8 lessons from the Lean Startup Conference

Eric Ries, author of The Lean Startup, speaks at the Lean Startup Conference

My biggest fear as CEO of Startup Genome is that we might waste some of our limited resources building stuff that no one wants.

To make sure we do that as infrequently as possible, we employ some lean methodologies. For example, we:

  • prove our hypotheses and validate our assumptions before we build
  • follow a build, measure, learn cycle
  • deploy continuously
  • don’t work on fixed deadlines
  • learn from our mistakes
  • strive for simplicity
  • do in-person customer interviews
  • use open source religiously

Last week I went to Eric ReisLean Startup conference. I thought I might take a break from writing about startup communities and share what I took away from the conference that I hadn’t already absorbed from the books:

  1. Pursue the skeptics. Talk to all of them. Hire them. Don’t assemble a panel of advisors that already love what you’re building.
  2. Most people know what their riskiest assumption is, they’re just too afraid to test it.” The lesson here is that you can’t afford not to test the riskiest assumption in every product and feature you build.
  3. When doing customer interviews, don’t ask “would you pay for this?” There’s a big difference between saying they’ll buy it and actually pulling out their credit card. Instead, ask them to give you money now. If they aren’t willing to prepay, maybe they will never pay at all.
  4. Forget the MVP for a second and consider the MVE: Minimal Viable Experience. When you’re starting a new project, use non-scalable processes that allows people to complete the primary journey. For example, someone with an idea for a service that recommends clothes to wear shouldn’t start by building a complex recommendation engine. Instead, they might use simple web forms to survey people and collect payments, then do the matching manually behind the scenes. By doing manual work on the back-end and observing people’s behavior, you’ll learn and be more likely to build what people want in long run. Read: Wizard of Oz testing. Watch: Mariya’s talk at the Lean Startup Conference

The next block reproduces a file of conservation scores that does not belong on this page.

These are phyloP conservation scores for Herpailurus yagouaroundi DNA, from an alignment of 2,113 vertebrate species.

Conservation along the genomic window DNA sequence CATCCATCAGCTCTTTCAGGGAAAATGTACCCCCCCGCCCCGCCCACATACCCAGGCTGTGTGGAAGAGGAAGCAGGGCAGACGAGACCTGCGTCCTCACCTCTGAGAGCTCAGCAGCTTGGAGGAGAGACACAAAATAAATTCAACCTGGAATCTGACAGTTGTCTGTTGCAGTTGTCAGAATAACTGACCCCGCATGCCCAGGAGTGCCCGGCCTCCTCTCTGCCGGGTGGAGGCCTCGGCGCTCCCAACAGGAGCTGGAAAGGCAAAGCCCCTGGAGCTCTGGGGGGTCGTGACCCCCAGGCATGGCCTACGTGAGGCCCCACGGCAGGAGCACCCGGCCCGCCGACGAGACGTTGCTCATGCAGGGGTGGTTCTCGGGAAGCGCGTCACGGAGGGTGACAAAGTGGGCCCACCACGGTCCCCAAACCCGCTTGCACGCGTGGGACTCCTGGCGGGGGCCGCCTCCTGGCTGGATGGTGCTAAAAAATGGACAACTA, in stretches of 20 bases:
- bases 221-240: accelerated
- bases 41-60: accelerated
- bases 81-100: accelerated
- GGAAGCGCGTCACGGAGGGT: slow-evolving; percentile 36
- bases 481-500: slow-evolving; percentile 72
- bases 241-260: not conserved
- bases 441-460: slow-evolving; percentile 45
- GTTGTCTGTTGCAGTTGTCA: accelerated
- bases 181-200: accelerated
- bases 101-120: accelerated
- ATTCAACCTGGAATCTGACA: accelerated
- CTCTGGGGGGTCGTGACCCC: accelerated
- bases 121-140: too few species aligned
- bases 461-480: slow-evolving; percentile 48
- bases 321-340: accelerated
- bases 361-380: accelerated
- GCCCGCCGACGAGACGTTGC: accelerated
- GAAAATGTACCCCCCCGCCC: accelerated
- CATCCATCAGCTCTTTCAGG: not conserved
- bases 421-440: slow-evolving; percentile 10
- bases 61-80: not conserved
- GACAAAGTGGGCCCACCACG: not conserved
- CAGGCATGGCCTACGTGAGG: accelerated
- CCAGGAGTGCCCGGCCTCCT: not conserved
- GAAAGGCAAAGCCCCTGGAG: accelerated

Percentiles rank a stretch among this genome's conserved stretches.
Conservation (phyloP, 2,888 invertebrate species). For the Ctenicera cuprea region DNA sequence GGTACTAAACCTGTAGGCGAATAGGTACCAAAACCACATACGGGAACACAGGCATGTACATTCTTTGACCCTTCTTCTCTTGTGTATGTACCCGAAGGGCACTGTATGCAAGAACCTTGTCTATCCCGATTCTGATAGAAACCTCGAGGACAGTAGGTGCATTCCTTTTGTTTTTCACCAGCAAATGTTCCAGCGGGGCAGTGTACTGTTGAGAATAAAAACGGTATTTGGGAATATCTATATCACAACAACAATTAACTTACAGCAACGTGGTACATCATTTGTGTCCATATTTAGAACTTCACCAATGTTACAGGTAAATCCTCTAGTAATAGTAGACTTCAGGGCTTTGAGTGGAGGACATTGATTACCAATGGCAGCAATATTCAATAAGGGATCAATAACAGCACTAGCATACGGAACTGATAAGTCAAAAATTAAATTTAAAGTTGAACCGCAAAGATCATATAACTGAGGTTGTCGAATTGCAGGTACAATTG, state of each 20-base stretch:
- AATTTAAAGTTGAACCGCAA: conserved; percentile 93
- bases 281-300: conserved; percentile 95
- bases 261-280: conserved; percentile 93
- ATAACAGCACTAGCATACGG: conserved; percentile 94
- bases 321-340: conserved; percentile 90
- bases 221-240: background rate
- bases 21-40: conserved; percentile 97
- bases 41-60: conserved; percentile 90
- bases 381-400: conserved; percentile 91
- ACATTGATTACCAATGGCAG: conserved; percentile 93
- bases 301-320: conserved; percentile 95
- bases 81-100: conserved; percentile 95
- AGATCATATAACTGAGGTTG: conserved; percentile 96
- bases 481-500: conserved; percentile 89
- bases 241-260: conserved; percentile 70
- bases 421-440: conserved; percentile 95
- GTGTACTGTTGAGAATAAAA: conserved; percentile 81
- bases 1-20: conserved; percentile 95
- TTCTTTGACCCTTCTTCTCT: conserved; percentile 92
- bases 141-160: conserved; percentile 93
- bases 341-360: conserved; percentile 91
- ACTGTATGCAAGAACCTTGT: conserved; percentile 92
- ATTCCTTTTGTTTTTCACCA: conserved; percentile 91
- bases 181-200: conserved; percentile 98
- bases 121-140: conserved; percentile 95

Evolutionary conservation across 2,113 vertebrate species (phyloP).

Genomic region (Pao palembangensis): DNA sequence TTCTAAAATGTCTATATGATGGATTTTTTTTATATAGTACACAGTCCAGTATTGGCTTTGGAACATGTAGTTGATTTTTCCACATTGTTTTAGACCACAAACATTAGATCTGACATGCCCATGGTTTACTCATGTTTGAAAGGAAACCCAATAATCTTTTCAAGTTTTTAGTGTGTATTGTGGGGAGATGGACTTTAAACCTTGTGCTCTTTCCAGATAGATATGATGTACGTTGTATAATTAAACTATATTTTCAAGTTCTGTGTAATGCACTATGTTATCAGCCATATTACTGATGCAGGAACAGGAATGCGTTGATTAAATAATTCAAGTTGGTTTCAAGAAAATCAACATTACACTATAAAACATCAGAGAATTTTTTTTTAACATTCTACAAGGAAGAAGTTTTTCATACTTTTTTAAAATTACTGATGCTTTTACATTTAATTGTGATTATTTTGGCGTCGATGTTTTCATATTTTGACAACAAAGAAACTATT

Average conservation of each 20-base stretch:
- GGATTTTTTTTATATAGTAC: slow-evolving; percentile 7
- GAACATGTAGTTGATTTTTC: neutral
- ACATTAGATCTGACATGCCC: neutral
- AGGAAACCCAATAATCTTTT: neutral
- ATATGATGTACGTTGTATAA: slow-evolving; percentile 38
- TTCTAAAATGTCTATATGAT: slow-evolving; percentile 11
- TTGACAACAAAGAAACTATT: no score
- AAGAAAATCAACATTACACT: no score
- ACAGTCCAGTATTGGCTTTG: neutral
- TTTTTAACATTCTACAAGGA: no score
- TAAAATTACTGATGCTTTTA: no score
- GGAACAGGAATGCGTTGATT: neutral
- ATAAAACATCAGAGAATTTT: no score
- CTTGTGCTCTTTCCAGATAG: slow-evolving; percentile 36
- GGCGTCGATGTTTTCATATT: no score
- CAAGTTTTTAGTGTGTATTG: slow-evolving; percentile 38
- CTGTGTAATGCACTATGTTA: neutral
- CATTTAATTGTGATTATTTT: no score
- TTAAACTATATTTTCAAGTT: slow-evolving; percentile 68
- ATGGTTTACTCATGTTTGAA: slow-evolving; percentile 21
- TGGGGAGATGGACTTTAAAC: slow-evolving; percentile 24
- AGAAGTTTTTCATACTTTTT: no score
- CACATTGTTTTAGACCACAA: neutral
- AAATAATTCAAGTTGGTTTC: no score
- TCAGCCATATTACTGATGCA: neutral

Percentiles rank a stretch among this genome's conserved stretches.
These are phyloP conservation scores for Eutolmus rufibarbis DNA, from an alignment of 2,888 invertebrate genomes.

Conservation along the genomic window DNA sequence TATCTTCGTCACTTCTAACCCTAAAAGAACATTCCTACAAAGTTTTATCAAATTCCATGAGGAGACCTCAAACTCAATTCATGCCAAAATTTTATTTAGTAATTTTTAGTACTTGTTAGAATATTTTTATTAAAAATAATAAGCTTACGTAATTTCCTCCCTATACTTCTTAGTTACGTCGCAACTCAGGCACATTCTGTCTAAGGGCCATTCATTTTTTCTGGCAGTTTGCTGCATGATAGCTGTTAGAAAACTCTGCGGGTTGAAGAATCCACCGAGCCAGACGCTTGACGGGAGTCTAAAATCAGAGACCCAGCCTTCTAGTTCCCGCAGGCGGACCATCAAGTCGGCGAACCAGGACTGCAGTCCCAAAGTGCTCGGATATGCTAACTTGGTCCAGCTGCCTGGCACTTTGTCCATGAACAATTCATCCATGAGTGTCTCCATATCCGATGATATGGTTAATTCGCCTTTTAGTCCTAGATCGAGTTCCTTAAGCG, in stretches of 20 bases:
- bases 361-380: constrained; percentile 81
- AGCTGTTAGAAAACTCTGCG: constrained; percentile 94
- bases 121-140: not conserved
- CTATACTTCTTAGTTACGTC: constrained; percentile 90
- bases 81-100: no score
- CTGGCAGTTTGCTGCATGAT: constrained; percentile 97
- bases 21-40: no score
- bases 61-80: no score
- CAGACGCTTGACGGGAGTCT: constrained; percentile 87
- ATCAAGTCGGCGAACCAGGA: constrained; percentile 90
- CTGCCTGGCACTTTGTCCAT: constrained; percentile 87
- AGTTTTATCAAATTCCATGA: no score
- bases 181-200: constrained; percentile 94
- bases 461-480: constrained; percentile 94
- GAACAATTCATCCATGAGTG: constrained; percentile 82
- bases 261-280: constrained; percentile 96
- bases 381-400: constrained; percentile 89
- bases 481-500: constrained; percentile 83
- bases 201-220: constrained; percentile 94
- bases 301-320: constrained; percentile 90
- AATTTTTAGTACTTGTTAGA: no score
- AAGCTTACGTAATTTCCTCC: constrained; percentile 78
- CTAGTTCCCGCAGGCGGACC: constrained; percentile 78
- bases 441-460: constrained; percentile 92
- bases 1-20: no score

1. Look for confirmation bias. Testing your hypotheses can be scary. You feel pretty confident that what you believe is right. It’s tempting to just go build. But no, you’re smarter than that, so you run tests to prove your hypotheses. Yay! The results of your tests prove your hypotheses! Time to build, right? Maybe not. Before you start building, take a step back and look for confirmation bias. This is when you interpret results in a way that supports what you were expecting and ignore information that challenges your preconceived notions. Testing your beliefs is an emotional exercise. Your heart wants to be right. Your heart believes you are right. Your heart tricks your mind into looking for the answer it wants, and you end up writing leading questions written in your customer surveys or taking ambiguous data and interpreting it to support your position when you should be running a new test to get better data.
  2. I’ve always done everything I could to simplify and focus, but I liked how one speaker described it as the core loop: the main set of actions your users have to take in order to make BOTH of you successful. This language is handy when prioritizing with your team. “Is this part of the core loop for this product/feature?Read: slide 47-52 of Mariya’s slides
  3. I like what Steve Blank makes Lean LaunchPad participants do. He forces them to run experiments and talk to 100 people in-person in 10 weeks. Nothing bad can come from that much talking to customers.
  4. This quote: “If you can do better, you should.”

Shane Reiser is the Co-founder of Startup Genome and a community builder in Omaha, NE, USA. He attended the Lean Startup Conference in San Francisco in December 2013.

Photo Credit: JD Lasica on Flickr

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